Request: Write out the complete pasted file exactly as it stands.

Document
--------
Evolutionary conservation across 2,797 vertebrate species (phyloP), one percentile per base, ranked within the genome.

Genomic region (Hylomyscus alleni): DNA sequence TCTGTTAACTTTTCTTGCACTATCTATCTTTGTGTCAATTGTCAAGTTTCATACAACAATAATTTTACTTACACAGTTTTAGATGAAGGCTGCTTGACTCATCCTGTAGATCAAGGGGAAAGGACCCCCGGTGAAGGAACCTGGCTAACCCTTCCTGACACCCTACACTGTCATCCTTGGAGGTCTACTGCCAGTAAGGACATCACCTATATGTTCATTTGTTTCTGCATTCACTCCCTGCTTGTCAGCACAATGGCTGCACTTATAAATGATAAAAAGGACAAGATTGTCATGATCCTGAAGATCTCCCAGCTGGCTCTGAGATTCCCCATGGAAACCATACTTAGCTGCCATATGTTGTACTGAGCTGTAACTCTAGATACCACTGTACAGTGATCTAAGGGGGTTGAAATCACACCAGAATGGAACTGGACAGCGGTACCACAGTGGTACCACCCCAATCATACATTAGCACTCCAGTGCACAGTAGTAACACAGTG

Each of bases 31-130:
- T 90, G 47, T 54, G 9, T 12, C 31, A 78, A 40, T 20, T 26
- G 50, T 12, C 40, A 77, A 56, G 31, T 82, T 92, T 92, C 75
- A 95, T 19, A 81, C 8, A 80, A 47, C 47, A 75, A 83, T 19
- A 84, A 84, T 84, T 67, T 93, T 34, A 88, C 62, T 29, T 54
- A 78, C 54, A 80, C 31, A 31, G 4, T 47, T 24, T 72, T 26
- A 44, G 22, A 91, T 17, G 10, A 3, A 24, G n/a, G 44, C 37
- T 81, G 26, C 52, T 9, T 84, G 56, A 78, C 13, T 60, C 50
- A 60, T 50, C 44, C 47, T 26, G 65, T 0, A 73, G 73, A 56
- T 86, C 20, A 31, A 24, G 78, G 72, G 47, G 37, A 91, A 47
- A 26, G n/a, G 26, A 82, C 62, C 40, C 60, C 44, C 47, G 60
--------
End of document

Evolutionary conservation across 2,797 vertebrate species (phyloP), one percentile per base, ranked within the genome.

Genomic region (Hylomyscus alleni): DNA sequence TCTGTTAACTTTTCTTGCACTATCTATCTTTGTGTCAATTGTCAAGTTTCATACAACAATAATTTTACTTACACAGTTTTAGATGAAGGCTGCTTGACTCATCCTGTAGATCAAGGGGAAAGGACCCCCGGTGAAGGAACCTGGCTAACCCTTCCTGACACCCTACACTGTCATCCTTGGAGGTCTACTGCCAGTAAGGACATCACCTATATGTTCATTTGTTTCTGCATTCACTCCCTGCTTGTCAGCACAATGGCTGCACTTATAAATGATAAAAAGGACAAGATTGTCATGATCCTGAAGATCTCCCAGCTGGCTCTGAGATTCCCCATGGAAACCATACTTAGCTGCCATATGTTGTACTGAGCTGTAACTCTAGATACCACTGTACAGTGATCTAAGGGGGTTGAAATCACACCAGAATGGAACTGGACAGCGGTACCACAGTGGTACCACCCCAATCATACATTAGCACTCCAGTGCACAGTAGTAACACAGTG

Each of bases 31-130:
- T 90, G 47, T 54, G 9, T 12, C 31, A 78, A 40, T 20, T 26
- G 50, T 12, C 40, A 77, A 56, G 31, T 82, T 92, T 92, C 75
- A 95, T 19, A 81, C 8, A 80, A 47, C 47, A 75, A 83, T 19
- A 84, A 84, T 84, T 67, T 93, T 34, A 88, C 62, T 29, T 54
- A 78, C 54, A 80, C 31, A 31, G 4, T 47, T 24, T 72, T 26
- A 44, G 22, A 91, T 17, G 10, A 3, A 24, G n/a, G 44, C 37
- T 81, G 26, C 52, T 9, T 84, G 56, A 78, C 13, T 60, C 50
- A 60, T 50, C 44, C 47, T 26, G 65, T 0, A 73, G 73, A 56
- T 86, C 20, A 31, A 24, G 78, G 72, G 47, G 37, A 91, A 47
- A 26, G n/a, G 26, A 82, C 62, C 40, C 60, C 44, C 47, G 60